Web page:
A worker has died after falling into a vat of sulphuric acid at a pipe supply factory in Michigan.
The 54-year-old man from South Lyon was identified as Daniel Hill by local media, affectionately known as “Moose” to his friends.
Police are investigating the incident at Michigan Seamless Tube plant, which occurred on Feb. 9 when Hill fell into a vat of sulphuric acid at a temperature of around 160 degrees.
He was found by a co-worker fully submerged, reported Hometown Life.
It is unclear how long he was submerged before co-coworkers were able to pull him out and and rush him to the hospital, where he died of burns a few hours later.
According to Michigan Seamless Tube’s website, the company creates boiler tubes, mechanical tubes and pipes.
A statement from Michigan Seamless Tube, via ClickonDetroit, said, “A valued Michigan Seamless Tube employee was involved in a serious industrial accident on Saturday afternoon. The employee was taken to the University of Michigan Hospital at Ann Arbor. He did not survive his injuries and passed away at the hospital.”
“The company is conducting a comprehensive investigation of the accident and is cooperating with the Michigan Occupational Safety and Health Administration,” continued the statement.
“We don’t believe there was any foul play or criminal matter to investigate,” South Lyon Police Chief Chris Sovik told WWJ News Radio.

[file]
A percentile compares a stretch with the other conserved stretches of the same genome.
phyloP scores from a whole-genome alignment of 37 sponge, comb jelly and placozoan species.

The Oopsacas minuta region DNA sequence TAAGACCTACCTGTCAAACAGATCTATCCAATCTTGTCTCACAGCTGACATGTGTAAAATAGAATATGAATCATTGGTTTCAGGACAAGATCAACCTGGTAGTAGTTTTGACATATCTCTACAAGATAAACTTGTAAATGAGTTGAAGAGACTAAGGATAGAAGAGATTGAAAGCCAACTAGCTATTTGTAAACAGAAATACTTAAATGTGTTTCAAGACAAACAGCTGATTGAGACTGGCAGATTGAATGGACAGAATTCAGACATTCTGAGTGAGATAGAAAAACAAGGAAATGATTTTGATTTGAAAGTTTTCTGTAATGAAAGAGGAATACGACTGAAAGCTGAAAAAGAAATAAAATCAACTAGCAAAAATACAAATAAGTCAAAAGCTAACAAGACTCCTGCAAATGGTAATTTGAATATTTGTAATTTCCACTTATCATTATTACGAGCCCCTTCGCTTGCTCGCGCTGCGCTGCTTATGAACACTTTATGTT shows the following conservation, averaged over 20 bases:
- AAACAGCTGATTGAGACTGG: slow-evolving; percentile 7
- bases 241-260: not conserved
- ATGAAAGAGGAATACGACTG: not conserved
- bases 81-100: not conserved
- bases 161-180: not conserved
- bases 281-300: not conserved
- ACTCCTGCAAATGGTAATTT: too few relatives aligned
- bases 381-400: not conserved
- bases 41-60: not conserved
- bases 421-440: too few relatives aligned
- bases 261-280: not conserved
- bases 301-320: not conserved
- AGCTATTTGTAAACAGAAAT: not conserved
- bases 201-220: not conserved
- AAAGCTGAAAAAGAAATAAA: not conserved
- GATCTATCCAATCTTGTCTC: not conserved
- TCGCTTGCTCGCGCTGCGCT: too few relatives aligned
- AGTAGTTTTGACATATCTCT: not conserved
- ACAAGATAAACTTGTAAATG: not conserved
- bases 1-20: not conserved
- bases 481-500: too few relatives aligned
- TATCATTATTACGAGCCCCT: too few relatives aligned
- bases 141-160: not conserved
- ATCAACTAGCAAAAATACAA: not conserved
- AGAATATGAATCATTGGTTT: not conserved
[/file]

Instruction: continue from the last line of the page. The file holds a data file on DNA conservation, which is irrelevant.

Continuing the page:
Sovik told Hometown Life he was not aware of any previous chemical vat accidents at the business, but did note that a machine accident there resulted in the death of an employee several years ago.
The accident is not a criminal investigation, he said.
— Charlie Langton (@charlielangton) February 11, 2019
Hill’s obituary described him as “a loving husband, a wonderful father, and the best grandfather to his grandchildren, which he called ‘his little angels.'”
“Daniel was very generous to everyone he met and a very dedicated, hard worker. He served in the Army in the motor pool and was proud of his service. He loved fishing and boating during his free time and had a passion for animals, especially dogs.”
“Daniel was affectionately known as ‘Moose’ and will be missed by all who knew him.”
When chemical like sulphuric or hydraulic acid hits the skin, it kills off the tissue in a way similar to a burn from a heat source. Acid is such a dangerous substance that it’s become a go-to weapon for London gang members in recent years.
The UK has one of the highest rates of acid attacks in the world, driven in part by gangs who are trying to build fearsome reputations while avoiding the legal penalty of being caught with a knife. Acid attacks have long been common in Southeast Asia, South Asia, and the Middle East and are on the rise in some developing nations. But the recent trend in the UK appears unique among developed countries.
In June 2017, a woman died from sepsis after being burned with sulfuric acid during a robbery gone wrong.
Dr. Simon Harding, an expert on gangs, said stop-and-search methods of law enforcement may help reduce attacks by those who “casually” carry acid as an alternative to a knife for protection.
“But those carrying out acid attacks are often a certain type of individual who is motivated by something very powerful—usually some form of revenge,” said Harding, who is an associate professor in criminology at the University of West London. The new proposals would be little deterrent to those people, he said.